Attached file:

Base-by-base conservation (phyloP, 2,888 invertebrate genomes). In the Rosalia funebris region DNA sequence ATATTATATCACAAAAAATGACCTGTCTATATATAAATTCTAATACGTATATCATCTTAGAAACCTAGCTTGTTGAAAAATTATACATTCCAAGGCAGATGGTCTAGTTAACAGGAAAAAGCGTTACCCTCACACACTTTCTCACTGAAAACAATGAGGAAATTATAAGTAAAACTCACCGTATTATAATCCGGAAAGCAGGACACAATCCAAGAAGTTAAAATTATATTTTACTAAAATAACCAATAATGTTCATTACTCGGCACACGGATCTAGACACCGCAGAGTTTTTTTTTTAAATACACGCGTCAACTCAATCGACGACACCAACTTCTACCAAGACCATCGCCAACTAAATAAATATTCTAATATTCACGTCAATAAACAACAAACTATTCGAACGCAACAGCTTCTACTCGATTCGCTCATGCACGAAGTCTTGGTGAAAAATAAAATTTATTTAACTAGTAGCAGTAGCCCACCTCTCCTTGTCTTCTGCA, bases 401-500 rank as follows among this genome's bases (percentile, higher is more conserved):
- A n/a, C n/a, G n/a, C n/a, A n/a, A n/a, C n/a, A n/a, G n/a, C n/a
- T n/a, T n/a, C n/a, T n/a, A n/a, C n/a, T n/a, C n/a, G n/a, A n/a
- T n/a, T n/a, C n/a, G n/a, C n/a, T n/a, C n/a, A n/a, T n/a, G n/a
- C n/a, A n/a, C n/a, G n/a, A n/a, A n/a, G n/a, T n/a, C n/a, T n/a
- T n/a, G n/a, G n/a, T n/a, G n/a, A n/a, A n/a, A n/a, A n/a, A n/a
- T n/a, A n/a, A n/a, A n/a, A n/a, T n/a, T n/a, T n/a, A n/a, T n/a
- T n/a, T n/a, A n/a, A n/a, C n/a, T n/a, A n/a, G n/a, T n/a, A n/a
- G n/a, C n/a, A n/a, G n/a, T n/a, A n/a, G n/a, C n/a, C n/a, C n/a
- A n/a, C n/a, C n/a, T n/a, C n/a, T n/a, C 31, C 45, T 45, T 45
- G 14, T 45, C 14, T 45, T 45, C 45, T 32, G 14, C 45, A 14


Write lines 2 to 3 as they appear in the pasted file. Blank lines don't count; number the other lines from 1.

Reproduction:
- A n/a, C n/a, G n/a, C n/a, A n/a, A n/a, C n/a, A n/a, G n/a, C n/a
- T n/a, T n/a, C n/a, T n/a, A n/a, C n/a, T n/a, C n/a, G n/a, A n/a